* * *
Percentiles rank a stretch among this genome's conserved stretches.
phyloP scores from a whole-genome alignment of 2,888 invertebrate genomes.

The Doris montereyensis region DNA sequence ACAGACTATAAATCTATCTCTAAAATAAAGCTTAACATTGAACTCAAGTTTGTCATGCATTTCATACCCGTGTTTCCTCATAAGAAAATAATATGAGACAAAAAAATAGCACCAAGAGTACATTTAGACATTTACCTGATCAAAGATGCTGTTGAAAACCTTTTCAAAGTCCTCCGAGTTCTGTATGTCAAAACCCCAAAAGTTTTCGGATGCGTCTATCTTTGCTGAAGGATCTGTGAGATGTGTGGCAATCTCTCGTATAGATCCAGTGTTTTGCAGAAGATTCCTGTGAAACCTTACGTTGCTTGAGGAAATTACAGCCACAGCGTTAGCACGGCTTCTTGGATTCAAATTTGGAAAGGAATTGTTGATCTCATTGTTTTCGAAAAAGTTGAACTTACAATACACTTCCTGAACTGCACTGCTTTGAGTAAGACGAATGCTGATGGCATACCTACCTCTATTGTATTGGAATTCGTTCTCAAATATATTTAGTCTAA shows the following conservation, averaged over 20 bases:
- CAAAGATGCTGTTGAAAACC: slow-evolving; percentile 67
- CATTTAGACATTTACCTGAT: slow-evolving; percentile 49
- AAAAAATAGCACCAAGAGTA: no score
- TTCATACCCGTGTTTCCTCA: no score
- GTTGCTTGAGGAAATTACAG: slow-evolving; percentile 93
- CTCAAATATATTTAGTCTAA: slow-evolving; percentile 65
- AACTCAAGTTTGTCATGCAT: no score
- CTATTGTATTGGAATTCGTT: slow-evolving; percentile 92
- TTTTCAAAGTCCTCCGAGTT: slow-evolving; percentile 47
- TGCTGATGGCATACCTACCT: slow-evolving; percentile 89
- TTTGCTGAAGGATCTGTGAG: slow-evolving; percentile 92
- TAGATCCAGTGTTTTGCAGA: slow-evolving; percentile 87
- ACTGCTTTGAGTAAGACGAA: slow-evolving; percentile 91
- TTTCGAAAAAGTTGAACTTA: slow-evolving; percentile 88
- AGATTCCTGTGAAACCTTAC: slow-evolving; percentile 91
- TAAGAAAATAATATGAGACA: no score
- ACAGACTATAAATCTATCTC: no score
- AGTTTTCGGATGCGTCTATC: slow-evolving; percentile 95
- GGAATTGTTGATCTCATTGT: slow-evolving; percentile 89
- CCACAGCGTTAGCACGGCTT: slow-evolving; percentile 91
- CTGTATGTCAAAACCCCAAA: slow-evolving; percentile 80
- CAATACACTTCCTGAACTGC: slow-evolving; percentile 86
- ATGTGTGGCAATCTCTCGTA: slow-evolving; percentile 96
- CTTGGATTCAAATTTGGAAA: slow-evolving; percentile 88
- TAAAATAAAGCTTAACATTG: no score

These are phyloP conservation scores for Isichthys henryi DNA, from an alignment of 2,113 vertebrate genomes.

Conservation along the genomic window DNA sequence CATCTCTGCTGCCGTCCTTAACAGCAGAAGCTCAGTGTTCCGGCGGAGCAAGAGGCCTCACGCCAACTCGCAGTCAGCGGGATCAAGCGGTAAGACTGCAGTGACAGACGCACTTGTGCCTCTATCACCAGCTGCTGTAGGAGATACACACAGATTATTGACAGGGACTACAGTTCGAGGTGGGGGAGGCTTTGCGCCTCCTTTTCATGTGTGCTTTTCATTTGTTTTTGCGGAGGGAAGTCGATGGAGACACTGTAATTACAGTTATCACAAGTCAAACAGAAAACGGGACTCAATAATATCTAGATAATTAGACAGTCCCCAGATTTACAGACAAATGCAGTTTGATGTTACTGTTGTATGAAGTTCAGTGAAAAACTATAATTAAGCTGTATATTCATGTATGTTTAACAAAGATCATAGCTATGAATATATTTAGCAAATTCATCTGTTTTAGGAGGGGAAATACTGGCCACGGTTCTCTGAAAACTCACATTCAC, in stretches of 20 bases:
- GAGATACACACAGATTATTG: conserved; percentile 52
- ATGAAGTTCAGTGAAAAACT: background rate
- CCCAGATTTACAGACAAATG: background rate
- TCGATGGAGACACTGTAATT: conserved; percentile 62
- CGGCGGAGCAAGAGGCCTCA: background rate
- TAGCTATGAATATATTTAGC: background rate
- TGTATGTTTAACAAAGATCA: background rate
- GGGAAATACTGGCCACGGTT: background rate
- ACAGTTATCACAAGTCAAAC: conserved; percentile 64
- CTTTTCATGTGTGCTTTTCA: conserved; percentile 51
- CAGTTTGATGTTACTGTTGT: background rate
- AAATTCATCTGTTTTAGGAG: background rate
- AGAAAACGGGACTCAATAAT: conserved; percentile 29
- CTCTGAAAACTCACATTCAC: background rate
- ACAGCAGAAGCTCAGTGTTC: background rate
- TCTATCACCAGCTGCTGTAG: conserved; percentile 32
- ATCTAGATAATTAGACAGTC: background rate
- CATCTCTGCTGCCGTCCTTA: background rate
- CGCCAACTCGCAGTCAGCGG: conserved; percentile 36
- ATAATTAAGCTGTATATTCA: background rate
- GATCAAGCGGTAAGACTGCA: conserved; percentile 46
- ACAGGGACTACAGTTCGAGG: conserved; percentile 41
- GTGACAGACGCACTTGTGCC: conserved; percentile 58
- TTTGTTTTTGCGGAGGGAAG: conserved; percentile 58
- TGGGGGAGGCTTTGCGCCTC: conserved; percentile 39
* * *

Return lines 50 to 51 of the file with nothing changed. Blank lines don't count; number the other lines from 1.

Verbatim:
- ATAATTAAGCTGTATATTCA: background rate
- GATCAAGCGGTAAGACTGCA: conserved; percentile 46